AI

Why we’re nowhere near the stage where AI replaces the human cyberanalyst

Two researchers are testing deep-learning algorithms to stop cyberattacks. The results are promising, both for the AI and the human.
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Dianna “Mick” McDougall, Sources: Getty Images, OpenAI

· 3 min read

Sure, humans click on too many links, forget to patch systems, and too frequently make “password” their password, but AI has its limitations too—and data scientists Mahantesh Halappanavar and Samrat Chatterjee are trying to figure out what they are.

The two analysts, along with their team at the Pacific Northwest National Laboratory (PNNL), have been testing how well deep-learning algorithms can stop intruders as they make moves inside a network.

With training examples in the OpenAI Gym simulation environment, the researchers found that one algorithm in particular—Deep Q-Network—frequently prevented a simulated adversary from reaching the exfiltration stage of an attack.

But IT won’t go fully autonomous anytime soon. That requires a lot of power:

“If you want to optimize across a space in a really reliable manner, it’s just going to be an extremely compute-intensive problem. So, we’ll have to accordingly adjust what we can do,” Halappanavar, chief computer scientist at PNNL, told IT Brew.

The two spoke about other reasons why the human touch will stay essential to cybersecurity operations.

The interview below has been edited for length and clarity.

Why are we “nowhere near that stage where AI can replace human cyber analysts”?

Chatterjee: There are different types and levels of decisions that need to be made in order to secure a cyber system. Some decisions are maybe more amenable at human speeds; some decisions, just by design, need to be made at machine speeds…Maybe what is a practical vision for the future is where the AI agent is a teammate that the human can rely on.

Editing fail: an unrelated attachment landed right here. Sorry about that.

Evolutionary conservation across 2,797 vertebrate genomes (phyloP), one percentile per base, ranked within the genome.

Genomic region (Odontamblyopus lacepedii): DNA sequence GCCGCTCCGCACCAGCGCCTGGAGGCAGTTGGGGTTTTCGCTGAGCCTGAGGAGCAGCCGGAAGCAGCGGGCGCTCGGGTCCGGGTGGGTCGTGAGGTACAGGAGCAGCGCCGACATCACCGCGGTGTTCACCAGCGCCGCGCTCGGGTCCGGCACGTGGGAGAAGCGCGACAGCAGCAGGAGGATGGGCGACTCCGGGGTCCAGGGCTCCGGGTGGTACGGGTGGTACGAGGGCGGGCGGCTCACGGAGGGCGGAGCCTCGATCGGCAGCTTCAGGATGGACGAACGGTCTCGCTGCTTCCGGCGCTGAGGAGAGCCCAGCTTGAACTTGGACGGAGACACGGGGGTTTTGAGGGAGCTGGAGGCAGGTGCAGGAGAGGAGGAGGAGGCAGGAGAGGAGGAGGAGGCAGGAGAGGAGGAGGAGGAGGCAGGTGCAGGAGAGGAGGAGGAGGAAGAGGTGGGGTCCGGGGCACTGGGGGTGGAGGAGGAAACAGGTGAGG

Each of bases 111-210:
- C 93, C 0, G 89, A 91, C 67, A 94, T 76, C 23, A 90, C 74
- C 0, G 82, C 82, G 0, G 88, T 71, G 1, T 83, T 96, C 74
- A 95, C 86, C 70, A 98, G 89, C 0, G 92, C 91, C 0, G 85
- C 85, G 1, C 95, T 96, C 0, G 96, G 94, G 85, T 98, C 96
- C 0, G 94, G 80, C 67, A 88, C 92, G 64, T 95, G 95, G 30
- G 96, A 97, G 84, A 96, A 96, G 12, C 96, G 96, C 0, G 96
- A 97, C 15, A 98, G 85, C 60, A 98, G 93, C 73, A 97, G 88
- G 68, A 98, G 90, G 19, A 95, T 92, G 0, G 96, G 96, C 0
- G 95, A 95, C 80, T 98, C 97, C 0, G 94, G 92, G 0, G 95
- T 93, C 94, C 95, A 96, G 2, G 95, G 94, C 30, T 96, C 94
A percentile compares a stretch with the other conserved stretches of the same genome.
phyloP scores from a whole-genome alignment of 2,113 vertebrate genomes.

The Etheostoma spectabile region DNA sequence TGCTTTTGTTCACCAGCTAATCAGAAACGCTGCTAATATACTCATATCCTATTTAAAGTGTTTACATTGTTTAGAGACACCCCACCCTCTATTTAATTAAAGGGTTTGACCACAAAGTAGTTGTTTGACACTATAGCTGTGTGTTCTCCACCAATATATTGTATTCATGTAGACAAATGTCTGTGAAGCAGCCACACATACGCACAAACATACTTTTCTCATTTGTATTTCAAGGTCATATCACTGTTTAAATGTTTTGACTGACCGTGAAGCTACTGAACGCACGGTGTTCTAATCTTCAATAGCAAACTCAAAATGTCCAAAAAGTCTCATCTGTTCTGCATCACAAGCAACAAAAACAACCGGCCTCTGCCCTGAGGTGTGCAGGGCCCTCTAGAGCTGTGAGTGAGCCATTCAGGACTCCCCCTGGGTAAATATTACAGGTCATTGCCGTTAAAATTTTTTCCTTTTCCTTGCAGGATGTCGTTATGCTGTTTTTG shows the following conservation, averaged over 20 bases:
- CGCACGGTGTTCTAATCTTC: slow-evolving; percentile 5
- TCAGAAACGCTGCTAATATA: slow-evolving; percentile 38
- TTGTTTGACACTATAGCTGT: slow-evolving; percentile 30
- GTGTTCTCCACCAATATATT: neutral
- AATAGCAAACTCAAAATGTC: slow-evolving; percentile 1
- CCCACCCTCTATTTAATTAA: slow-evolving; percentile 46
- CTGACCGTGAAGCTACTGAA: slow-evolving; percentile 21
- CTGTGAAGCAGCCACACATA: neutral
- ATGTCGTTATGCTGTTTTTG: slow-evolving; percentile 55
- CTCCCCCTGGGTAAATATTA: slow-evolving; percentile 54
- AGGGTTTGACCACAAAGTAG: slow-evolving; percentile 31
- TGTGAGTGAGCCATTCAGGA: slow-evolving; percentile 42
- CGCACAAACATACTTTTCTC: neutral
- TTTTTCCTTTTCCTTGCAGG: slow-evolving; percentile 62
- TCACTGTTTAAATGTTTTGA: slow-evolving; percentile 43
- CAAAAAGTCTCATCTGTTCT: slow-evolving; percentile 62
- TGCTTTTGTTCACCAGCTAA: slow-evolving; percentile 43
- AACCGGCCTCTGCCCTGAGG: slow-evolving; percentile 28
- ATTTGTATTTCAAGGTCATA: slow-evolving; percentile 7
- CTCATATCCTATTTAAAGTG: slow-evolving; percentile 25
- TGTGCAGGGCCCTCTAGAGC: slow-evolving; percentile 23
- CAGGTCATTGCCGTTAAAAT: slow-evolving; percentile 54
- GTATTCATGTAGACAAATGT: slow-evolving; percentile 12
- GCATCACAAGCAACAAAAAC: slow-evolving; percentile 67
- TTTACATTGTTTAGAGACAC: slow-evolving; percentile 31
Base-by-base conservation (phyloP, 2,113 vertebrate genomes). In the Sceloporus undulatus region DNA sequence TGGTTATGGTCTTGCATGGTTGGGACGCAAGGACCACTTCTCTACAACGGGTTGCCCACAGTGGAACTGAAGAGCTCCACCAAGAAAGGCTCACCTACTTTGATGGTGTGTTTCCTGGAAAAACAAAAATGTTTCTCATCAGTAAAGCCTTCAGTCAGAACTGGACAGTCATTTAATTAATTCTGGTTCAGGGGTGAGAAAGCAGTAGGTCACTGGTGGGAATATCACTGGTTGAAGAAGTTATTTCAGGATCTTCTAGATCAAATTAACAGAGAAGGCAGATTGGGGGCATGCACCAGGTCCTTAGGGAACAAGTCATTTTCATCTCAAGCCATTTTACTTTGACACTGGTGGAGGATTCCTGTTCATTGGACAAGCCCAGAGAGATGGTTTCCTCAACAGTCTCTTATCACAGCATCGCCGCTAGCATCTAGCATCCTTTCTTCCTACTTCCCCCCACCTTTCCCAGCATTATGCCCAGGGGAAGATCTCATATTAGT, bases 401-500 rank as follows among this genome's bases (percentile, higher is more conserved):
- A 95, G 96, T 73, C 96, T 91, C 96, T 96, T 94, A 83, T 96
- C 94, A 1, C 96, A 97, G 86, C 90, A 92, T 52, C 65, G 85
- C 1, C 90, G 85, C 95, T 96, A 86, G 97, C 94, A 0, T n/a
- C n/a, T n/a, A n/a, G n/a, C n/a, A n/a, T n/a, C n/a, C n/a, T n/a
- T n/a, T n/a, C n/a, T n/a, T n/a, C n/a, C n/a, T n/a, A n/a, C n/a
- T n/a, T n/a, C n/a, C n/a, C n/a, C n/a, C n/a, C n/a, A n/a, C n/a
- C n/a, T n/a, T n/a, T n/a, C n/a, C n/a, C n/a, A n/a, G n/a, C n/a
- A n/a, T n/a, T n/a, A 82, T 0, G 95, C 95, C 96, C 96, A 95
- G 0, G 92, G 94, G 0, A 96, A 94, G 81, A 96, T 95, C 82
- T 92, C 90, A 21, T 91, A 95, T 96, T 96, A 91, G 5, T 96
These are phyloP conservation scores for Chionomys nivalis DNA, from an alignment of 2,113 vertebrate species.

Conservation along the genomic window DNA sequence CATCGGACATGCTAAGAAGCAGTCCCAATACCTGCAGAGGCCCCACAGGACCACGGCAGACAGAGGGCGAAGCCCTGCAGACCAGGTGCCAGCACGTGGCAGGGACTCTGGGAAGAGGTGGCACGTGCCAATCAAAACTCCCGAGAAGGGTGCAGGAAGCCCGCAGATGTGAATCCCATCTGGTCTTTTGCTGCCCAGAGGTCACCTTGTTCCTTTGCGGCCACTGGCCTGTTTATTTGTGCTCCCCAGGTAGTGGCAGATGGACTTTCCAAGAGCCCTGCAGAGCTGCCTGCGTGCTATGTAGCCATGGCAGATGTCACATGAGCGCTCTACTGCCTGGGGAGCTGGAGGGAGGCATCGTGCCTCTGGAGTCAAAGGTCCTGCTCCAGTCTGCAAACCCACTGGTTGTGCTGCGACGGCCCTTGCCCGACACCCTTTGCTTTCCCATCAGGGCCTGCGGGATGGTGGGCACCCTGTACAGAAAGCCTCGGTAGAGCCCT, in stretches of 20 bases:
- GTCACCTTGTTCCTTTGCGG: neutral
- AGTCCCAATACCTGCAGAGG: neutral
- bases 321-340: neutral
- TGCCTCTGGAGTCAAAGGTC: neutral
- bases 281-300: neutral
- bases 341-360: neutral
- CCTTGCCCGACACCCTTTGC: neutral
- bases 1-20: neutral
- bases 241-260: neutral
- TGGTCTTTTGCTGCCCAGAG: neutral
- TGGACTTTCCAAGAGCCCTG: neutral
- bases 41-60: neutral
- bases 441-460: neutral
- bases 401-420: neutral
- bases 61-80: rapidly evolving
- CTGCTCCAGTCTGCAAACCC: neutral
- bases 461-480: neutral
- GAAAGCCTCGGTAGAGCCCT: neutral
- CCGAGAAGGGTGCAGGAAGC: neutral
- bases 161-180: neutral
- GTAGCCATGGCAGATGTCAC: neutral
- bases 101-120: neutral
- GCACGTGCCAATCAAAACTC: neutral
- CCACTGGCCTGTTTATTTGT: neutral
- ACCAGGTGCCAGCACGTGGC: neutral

Do you have examples where AI is particularly supportive, in situations that require faster response time?

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Chatterjee: One quick example is your spam filter in your inbox. There’s no human selecting emails and checking whether they should go in a spam filter or in your primary inbox.

How do you envision human and AI alongside each other supporting cybersecurity?

Halappanavar: Just because I turned my computer on, it is going to have vulnerabilities…AI, just because of the way it is, can read volumes and volumes of text, hunt down, do all this automated processing. That could also be a great place: [AI] will just present everything to the human being in terms of making these decisions. And the human being can now make informed decisions.

So, in that case, the AI will say, “There’s a vulnerability here. Do you want to take action on it?”?

Halappanavar: Yeah, it could give you the whole thing: “This is how the vulnerability can be exploited. And here, these are the mitigation actions”…You can just push a button, and then the whole upgrade gets installed. Or it could say, “Oh, you really need to remove this server now.” But maybe this is your payroll server, and you can’t really shut it down!

What’s “hard” about the cybersecurity problem?

Halappanavar: I think “hard” might be more about finding this trade-off where you want to be as operationally efficient as you can, while you are equally secure doing it. So, you can make it extremely hard and remove [a device] from the internet, [but] it’s not going to be a useful system for you. Or you could put up 10 redundant servers, so you’re always secure and safe, but it’s going to be extremely expensive for you.—BH

Top insights for IT pros

From cybersecurity and big data to cloud computing, IT Brew covers the latest trends shaping business tech in our 4x weekly newsletter, virtual events with industry experts, and digital guides.